Intimate photos that capture the early days of grime – Dazed

Photographer Simon Wheatley has been documenting the grime world since the genre’s inception. After moving to East London in the early 2000s, he found himself thrown into the centre of the then-burgeoning scene. “I’d started doing assignments for RWD magazine but that wasn’t really enough for me,” Wheatley explains. “I was so fascinated by that sound and energy. I could feel its power but I didn’t know where it would go or that it would become so monumental.”
Through maintaining a subtle presence around the council estate blocks and grotty bedroom studios which incubated grime’s founding figures, Wheatley slowly but surely gained the trust of artists like Dizzee Rascal, Skepta and Wiley. His intimate access would eventually lead him to publish a photo book, Don’t Call Me Urban! The Time of Grime, in 2010. He’s also set to publish a second grime-related book Lost Dreams which focuses on 2005-2007 next week (April 5), and has plans for a third, more exhaustive anthology of the scene from its beginnings through to the present day.
In 2020, Wheatley took a position at Abbey Road as the iconic recording studio’s photographer-in-residence, where he now works to capture the next generation of trailblazing musicians on film. Given his experience documenting the rise of what is perhaps the UK’s most significant musical subculture since punk, Wheatley was a logical choice for cognac brand Hennessy when it came time to select judges for its Championing Scenes category at the Music Photography Awards, in partnership with Abbey Road.
Ahead of the submission deadline for entries in the category, which is specifically for photographers who document subcultural music scenes around the world, we caught up with Wheatley to delve into his own back catalogue. 
“This was a hype time for Ms Dynamite; she was signed to Polydor. This was an RWD assignment too, somewhere around Stratford. I had to wait for an hour for her to come out of her trailer – nothing to do with her, it was the label people – then they gave me five minutes to get the shot. I sometimes find the people around the stars behave as if they are the stars.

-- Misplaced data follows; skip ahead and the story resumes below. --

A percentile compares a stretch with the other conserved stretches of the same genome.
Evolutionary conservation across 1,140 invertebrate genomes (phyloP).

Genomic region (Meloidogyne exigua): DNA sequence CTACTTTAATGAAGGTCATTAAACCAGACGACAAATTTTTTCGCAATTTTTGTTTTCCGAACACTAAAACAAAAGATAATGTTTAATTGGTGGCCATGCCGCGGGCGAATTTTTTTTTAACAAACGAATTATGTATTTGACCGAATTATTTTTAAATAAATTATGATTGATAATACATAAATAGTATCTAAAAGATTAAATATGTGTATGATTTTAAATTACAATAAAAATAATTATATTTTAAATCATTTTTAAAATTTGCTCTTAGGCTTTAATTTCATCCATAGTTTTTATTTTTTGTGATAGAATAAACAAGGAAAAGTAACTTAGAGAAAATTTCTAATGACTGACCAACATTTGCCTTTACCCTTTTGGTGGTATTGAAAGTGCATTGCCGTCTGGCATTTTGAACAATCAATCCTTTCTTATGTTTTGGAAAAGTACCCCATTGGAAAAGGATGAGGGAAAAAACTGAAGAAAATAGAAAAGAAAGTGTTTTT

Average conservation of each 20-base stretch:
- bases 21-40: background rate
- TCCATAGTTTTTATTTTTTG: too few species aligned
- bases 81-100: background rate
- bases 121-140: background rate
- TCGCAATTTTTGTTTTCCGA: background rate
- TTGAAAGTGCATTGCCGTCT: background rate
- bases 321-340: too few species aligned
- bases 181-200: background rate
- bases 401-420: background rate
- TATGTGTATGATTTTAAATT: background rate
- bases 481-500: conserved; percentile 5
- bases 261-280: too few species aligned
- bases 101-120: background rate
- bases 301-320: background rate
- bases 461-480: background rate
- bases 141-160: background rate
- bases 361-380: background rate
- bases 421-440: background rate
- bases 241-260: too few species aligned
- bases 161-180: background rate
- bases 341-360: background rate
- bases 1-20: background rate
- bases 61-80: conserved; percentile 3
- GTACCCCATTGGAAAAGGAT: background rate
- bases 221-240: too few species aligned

“She came out and was very sweet and friendly. I didn’t talk much to her. When you’ve got five minutes, there’s no time for chitchat. I felt the warm tone of the light corresponded visually with her jacket and her skin tone. I got lucky, you see in the background how it says ‘Boo!’?
“She’s like a foundation stone: I’d say garage was part of the cultural foundations of grime. In my new anthology book, she’ll be in it at the start, in the same way that there’ll be pictures of drill at the end of the book. They’re two sides of the same cultural expression.”
“Jammer told me about this studio session in Greenwich. I went and everyone was there: Ruff Sqwad, Roll Deep, Maximum, Skepta, Logan Sama. It’s amazing Trim’s in the same room as Wiley as they went on to have a falling out. I just sat next to Tinchy and took some pictures without realising I was capturing an important moment in grime history. 
“I feel very sorry about what’s happened to Wiley [the allegations of antisemitism]. I don’t think he meant to hurt anyone. It’s a shame because he did so much for so many people. The tragedy for the scene is that he’s not just an important figure in grime: he is grime. You’re talking about one of the most important people in 21st-century British music, now some kind of pariah. If he wants to work with people, they have to think about whether it will tarnish their career. That shouldn’t be the case; it should be an honour. I don’t know how he’s going to come back from it, however good the music is. 
“Grime was a reflection of a certain individualism. Very few people were community-minded in grime, but he was. Obviously, he shouldn’t have said what he did… Something went wrong that day, I don’t know what. I was following him, just digging his hole deeper and deeper, thinking ‘Please, stop this. Just extricate yourself out of the situation.’ He really didn’t mean [what he said]. I don’t know man, it makes me feel really sad.”